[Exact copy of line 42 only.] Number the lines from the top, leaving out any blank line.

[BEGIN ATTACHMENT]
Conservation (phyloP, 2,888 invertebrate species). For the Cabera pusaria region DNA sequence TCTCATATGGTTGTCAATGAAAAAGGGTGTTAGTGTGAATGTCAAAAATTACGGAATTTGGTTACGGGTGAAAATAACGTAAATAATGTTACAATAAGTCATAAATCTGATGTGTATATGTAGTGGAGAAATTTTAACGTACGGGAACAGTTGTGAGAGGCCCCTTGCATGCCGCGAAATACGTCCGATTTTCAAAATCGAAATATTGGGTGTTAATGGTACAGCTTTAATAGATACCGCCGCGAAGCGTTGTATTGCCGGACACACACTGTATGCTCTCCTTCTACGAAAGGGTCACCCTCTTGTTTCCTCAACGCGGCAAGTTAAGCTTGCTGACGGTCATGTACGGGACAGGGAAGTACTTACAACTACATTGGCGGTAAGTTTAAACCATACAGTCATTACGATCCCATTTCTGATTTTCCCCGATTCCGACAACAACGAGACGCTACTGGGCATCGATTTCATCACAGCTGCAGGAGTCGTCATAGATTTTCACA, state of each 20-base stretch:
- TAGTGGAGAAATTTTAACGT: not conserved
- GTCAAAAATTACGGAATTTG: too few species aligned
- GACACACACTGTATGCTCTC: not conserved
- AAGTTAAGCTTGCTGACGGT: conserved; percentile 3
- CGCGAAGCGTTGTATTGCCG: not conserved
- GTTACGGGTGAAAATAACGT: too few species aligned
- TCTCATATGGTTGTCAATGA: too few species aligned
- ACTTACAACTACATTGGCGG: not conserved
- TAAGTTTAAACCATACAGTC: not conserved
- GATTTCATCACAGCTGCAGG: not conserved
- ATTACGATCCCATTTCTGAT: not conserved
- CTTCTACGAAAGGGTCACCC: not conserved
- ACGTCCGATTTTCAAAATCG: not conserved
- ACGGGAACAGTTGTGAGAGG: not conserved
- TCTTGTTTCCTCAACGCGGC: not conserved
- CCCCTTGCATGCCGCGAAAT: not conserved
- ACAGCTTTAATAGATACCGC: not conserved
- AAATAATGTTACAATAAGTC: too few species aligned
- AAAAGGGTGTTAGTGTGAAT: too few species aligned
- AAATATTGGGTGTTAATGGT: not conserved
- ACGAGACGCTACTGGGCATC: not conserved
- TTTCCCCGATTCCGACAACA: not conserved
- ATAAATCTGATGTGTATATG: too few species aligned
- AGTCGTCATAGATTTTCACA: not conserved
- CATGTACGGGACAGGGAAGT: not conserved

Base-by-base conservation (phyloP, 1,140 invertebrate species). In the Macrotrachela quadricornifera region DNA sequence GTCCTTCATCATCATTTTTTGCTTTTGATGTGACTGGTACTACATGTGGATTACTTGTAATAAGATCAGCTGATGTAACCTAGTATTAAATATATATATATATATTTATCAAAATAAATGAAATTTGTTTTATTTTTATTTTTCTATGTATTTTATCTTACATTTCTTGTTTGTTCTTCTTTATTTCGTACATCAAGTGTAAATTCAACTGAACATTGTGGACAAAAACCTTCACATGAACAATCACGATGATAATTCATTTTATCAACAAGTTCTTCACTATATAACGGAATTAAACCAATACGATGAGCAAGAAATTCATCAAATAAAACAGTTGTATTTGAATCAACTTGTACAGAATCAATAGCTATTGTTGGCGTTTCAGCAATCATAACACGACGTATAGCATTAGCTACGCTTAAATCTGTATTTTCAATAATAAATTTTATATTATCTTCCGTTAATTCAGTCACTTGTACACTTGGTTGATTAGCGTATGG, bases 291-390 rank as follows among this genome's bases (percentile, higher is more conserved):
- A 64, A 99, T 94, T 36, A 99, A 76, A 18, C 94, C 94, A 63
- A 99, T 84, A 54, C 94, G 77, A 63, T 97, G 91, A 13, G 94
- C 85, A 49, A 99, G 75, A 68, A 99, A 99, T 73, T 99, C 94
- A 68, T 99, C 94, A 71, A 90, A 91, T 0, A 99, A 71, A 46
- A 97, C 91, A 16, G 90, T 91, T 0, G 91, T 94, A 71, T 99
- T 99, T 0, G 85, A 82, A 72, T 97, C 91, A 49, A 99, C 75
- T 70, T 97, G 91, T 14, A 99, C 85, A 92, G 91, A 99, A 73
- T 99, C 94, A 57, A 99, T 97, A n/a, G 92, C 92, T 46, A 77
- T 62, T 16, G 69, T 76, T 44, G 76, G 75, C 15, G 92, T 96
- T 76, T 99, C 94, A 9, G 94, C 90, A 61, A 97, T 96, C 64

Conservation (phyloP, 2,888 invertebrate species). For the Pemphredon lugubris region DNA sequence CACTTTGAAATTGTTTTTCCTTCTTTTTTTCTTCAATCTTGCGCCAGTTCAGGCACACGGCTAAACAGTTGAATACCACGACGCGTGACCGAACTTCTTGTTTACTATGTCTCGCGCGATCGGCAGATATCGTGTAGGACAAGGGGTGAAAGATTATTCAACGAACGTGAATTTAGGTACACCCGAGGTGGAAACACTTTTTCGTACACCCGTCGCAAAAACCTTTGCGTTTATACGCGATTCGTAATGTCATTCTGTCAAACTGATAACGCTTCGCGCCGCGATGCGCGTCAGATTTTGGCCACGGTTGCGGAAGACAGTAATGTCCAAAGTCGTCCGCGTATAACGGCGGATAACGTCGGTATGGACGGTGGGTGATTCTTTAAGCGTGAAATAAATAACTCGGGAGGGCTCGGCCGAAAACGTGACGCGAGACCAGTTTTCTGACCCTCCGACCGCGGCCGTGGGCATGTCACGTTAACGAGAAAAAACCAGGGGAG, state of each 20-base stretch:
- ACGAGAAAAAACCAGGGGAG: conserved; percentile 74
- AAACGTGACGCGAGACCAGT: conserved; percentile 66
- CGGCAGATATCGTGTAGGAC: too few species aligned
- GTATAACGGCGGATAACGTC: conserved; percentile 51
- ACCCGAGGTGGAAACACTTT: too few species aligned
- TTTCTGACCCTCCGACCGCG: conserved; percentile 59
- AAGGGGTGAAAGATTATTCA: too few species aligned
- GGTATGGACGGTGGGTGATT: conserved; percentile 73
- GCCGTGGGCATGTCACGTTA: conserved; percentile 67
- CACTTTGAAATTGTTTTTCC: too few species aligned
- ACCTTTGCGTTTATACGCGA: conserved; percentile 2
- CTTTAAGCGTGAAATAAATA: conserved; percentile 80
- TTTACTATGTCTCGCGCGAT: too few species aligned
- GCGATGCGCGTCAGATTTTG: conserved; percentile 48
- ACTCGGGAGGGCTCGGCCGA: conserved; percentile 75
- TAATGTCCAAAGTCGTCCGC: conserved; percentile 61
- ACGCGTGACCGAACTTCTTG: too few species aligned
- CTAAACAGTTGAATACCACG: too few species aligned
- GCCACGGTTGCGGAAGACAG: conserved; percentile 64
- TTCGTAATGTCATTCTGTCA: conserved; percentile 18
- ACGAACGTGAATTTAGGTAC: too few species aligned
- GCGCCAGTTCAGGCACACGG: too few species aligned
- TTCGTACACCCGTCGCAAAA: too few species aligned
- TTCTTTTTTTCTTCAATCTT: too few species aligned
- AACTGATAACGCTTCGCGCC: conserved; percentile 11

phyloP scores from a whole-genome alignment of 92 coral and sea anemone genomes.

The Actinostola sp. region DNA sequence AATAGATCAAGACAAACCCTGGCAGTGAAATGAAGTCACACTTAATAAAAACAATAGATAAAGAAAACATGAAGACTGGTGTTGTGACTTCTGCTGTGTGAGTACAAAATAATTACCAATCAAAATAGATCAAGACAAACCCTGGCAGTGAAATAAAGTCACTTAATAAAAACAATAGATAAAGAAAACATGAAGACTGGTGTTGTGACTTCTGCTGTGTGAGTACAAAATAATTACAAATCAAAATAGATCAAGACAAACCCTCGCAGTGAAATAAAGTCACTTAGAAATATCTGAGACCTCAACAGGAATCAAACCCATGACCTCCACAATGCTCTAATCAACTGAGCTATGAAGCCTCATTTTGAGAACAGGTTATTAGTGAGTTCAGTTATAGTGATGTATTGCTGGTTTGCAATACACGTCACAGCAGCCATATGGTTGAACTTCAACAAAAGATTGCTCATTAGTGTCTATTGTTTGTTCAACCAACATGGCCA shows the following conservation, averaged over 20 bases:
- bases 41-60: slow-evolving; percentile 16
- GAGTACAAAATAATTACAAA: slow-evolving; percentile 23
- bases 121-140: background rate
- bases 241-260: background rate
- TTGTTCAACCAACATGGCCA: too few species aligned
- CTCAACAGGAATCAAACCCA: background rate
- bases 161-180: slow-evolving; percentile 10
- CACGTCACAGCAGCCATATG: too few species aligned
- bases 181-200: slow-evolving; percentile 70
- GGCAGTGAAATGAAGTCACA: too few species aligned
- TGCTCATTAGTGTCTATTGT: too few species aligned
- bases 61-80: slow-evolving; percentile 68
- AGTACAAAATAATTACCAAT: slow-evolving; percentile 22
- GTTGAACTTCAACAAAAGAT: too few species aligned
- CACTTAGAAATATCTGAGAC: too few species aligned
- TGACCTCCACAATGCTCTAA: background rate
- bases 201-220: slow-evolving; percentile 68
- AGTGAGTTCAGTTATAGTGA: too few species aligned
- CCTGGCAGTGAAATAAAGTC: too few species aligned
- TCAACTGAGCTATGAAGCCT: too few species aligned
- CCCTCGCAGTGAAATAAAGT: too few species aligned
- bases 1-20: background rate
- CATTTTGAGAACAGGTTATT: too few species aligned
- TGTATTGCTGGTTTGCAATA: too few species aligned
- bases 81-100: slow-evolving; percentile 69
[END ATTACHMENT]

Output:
- GTATAACGGCGGATAACGTC: conserved; percentile 51